By morning Norton had lost his sight, temporarily blinded by the sunlight. In excruciating pain, he contemplated Mallory's plan of attack. Instead of traversing the face to the couloir, Mallory and Irvine would make for the Northeast Ridge, where only two obstacles barred the way to the summit pyramid: a distinctive tower of black rock dubbed the First Step, and, farther along, the Second Step, a 100- foot bluff that would have to be scaled. Though concerned about Irvine's lack of experience, Norton had done nothing to alter the composition of the team. Mallory was a man possessed. A veteran of all three British expeditions, he knew Everest better than anyone alive.

    Two days later, on the morning of June 8, Mallory and Irvine set out from their high camp for the summit. The bright light of dawn gave way to soft shadows as luminous banks of clouds passed over the mountain. Noel Odell, a brilliant climber in support, last saw them alive...

About the Author-
  • Wade Davis is the best-selling author of more than a dozen books, including The Serpent and the Rainbow and One River, and is an award-winning anthropologist. He currently holds the post of National Geographic Explorer-in-Residence and divides his time between Washington, D.C., and northern British Columbia.

Title Information+
  • Publisher
    Knopf Doubleday Publishing Group
  • Kindle Book
    Release date:
  • OverDrive READ
    Release date:
  • Adobe EPUB eBook
    Release date:
Digital Rights Information+
  • Copyright Protection (DRM) required by the Publisher may be applied to this title to limit or prohibit printing or copying. File sharing or redistribution is prohibited. Your rights to access this material expire at the end of the lending period. Please see Important Notice about Copyrighted Materials for terms applicable to this content.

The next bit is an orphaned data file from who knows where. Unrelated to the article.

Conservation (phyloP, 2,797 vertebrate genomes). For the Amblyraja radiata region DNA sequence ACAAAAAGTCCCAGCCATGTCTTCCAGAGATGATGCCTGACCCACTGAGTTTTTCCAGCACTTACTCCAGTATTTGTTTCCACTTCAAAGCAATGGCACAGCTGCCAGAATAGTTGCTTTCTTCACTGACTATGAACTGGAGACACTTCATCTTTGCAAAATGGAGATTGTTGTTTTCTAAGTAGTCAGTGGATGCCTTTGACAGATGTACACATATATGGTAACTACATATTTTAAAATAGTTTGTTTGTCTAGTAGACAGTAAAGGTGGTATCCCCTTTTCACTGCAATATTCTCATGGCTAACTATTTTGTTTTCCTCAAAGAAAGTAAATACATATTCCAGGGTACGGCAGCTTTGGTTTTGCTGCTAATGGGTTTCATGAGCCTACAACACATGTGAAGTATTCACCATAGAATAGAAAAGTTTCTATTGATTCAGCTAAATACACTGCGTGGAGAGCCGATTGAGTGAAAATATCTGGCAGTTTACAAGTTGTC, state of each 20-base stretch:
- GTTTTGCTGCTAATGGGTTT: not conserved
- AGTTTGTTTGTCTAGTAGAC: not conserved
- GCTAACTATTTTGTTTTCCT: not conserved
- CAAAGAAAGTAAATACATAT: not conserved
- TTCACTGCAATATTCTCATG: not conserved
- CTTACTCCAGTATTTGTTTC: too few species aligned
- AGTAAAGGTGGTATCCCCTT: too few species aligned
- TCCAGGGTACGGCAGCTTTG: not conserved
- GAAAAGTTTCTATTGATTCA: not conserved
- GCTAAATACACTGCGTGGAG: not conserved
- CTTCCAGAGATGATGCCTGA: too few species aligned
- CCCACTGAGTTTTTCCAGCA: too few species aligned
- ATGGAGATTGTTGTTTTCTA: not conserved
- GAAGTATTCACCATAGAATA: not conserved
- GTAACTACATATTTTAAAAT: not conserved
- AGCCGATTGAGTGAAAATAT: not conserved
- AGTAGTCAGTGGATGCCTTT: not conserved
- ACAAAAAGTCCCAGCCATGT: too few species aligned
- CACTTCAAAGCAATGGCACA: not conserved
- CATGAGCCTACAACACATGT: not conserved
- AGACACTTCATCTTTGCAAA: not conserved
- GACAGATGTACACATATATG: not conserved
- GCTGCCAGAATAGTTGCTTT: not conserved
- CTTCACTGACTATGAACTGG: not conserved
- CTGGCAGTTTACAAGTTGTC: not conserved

You've reached your checkout limit.

Visit your Bookshelf to manage your titles.

×

You already have this title checked out.

Want to go to your Bookshelf?

×

Recommendation Limit Reached.

You have reached the maximum number of titles you are permitted to recommend at this time.

×

Sign in to recommend this title.

Recommend your library consider adding this title to the Digital Collection.

×
×

×

To recommend Into the Silence, complete the following information:

*indicates required information

(comma separates multiple email addresses, i.e. bob@aol.com, bob@hotmail.com)

Subject: Check out this downloadable title at the Grace A Dow Memorial Library OverDrive Collection


We respect your privacy. Any and all information collected at this site will be kept strictly confidential and will not be sold, reused, rented, loaned, or otherwise disclosed.

×
Recommend this title to the library to be added to the Digital Collection
Into the Silence
Into the Silence
The Great War, Mallory, and the Conquest of Everest
Wade Davis
×
Buy it now
and help our library WIN!
Into the Silence
Into the Silence
The Great War, Mallory, and the Conquest of Everest
Wade Davis
Choose a retail partner below to buy this title now.
A portion of this purchase goes to support your library.
Clicking on the 'Buy It Now' link will cause you to leave the library download platform website. The content of the retail website is not controlled by the library. Please be aware that the website does not have the privacy policy as the library or its service providers.
×